Well, he took his big truck down to Mississippi, and on his way drove into a state truck weighing station. Moss admits he had no clear idea at the time what this was all about, just knew that trucks were supposed to report there.

A state employee came out of the facility’s booth, shaking his head.

Moss says his worries began when the worker began writing things down on a big yellow pad. He circled the Moss family’s battered truck, stopping to record things. What, Moss couldn’t imagine.

Finally, he approached the cab of the truck.

In short, he told Moss that the vehicle had so many safety violations going on, he was not only going to write him up big-time, but he was going to impound the vehicle. He ordered Moss to park his rig back by one of the weight station’s outbuildings.

The young man was at a stand. Home was a ways back, and he’d had his mind set on having a shot at that lumber. He decided honesty was the best policy, no double talk.

The state man must have had a tender heart. When he heard the story, he said Moss could go try to buy a load, but that he’d still have to come back and park his truck pending further inquiry.

Moss walked into the big wholesaler’s yard office cold, and stated his business. The supervisor on duty allowed that the deal might be struck, and asked to see his money. Moss had about enough cash for the load, a truck-full of two by sixes.

As the truck was loaded, Moss told the yard supervisor about his experience at the weigh station. The man laughed, and said, “Leave that to me.” He picked up his phone and dialed the station. He told the state man about Moss buying his lumber. After his chat, he told Moss he’d persuaded the official to let him go back to Tennessee. The understanding was he wouldn’t return to Mississippi until all of his truck’s problems were fixed. Moss solemnly agreed.

That truckload of southern yellow pine was the beginning of the Moss lumber business. He called a mechanic he knew and allowed that he had all this work that needed doing, but no cash on hand. He’d spent it on the wood. The mechanic said he’d take care of what needed fixing, and that they’d work it all out.

Now, Moss had to sell the lumber to reap some profit.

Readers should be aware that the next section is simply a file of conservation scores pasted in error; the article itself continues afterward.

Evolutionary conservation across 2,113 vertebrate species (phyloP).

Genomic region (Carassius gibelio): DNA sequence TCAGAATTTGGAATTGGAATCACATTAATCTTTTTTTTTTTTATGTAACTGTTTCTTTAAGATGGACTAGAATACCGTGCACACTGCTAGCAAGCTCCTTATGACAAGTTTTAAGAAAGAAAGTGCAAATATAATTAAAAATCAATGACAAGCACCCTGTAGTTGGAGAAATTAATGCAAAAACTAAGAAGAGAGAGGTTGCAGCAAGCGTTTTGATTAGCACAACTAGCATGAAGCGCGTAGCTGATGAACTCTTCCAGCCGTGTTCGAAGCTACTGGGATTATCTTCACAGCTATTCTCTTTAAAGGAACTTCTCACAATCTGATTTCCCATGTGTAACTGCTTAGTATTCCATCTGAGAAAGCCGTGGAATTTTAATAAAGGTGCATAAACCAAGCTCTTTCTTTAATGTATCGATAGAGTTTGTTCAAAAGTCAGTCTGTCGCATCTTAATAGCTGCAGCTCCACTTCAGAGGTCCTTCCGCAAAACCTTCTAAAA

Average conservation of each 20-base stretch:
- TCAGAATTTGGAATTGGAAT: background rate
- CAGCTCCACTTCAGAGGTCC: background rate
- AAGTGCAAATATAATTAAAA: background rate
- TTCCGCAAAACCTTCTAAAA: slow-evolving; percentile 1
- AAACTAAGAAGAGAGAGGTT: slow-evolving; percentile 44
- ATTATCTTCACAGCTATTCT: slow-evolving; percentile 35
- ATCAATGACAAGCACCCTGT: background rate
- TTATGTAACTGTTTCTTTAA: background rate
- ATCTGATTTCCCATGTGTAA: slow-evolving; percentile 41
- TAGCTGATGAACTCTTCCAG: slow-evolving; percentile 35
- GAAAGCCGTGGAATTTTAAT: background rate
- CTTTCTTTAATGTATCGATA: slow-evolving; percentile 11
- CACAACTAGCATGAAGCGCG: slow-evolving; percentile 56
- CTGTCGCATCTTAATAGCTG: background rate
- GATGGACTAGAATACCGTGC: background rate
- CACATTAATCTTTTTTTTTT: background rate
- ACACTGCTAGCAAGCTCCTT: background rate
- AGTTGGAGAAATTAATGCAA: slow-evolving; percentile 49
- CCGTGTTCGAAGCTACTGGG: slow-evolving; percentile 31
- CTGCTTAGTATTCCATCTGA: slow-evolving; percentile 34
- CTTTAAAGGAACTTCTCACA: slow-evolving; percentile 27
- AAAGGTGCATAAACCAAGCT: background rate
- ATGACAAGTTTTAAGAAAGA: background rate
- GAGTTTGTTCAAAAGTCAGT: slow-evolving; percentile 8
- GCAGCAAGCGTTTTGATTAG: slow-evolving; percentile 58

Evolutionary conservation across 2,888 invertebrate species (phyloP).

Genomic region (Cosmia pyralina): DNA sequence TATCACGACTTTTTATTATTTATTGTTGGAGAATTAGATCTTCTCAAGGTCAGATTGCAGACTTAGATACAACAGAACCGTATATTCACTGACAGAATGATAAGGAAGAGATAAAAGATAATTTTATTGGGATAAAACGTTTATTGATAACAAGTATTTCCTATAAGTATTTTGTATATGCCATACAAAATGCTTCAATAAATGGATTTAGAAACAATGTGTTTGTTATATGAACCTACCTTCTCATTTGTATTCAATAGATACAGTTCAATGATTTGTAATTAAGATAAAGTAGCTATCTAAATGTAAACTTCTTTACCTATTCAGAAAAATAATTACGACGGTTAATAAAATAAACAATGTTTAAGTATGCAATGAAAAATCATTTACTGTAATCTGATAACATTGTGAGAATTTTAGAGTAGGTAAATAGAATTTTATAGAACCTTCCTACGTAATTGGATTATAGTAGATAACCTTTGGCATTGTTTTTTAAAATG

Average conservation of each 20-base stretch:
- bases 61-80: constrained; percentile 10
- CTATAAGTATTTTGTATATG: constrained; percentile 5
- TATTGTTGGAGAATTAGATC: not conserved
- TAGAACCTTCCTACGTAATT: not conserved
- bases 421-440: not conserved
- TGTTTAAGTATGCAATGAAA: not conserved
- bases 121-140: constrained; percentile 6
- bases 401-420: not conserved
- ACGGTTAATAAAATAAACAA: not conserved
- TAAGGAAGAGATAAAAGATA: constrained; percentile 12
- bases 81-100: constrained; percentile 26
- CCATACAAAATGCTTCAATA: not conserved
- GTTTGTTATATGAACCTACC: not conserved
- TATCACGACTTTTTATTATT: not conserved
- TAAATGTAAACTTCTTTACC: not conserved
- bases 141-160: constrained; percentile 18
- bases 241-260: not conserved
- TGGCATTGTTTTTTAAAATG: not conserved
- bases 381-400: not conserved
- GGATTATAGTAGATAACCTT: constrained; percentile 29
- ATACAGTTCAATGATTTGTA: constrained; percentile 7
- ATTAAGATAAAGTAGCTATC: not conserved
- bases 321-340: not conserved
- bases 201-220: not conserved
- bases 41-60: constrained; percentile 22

“I didn’t know a soul,” he admits now. He began calling on builders, and this was his standard line: “I’m Joe Moss, I’m bringing good lumber in, and I’d like you for a customer. I’ll get you what you need, and get it to you on time.”

Someone gave him a chance, he got the load there on time for the carpenters to use it, and business began to come his way. The yards that formerly held reclaimed parts of houses now held fresh lumber waiting to be turned into homes.

Business got busier and busier and he and his hired man, Rufus, got things down to a system. He’d drive out a load to get the builders started, and drive halfway back to the yard. Rufus would be waiting there with a loaded truck, and drive the empty back to the yard and reload it. They made this work for quite some time.

Bank balances, and the business, grew. “I didn’t have time to spend anything,” jokes Moss. “I was working all the time.” He added more yards, and the business continued to grow. His wife, Jo Ann, who worked for Wilson’s bank long before his arrival, shifted over to the busy family business.

Finally, the day came for Moss to retire, and he sold the business, for millions, plus a golf course in Nacogdoches, Texas. 

Among the things he did with the money was to give Rufus a house and continued employment as a sort of jack-of-all-trades on his property.
Joe Moss, retired lumberman and bank stockholder, shows off his restored 1949 International pickup truck to banker McCall Wilson. Moss is one of a number of local leaders that Wilson looks to for advice as he builds The Bank of Fayette County’s business. Photo by Lance Murphey
Joe Moss welcomes McCall Wilson to his home. Though he built a very successful business through sweat and effort, Moss lives simply and without pretense in rural Tennessee. Photo by Lance Murphey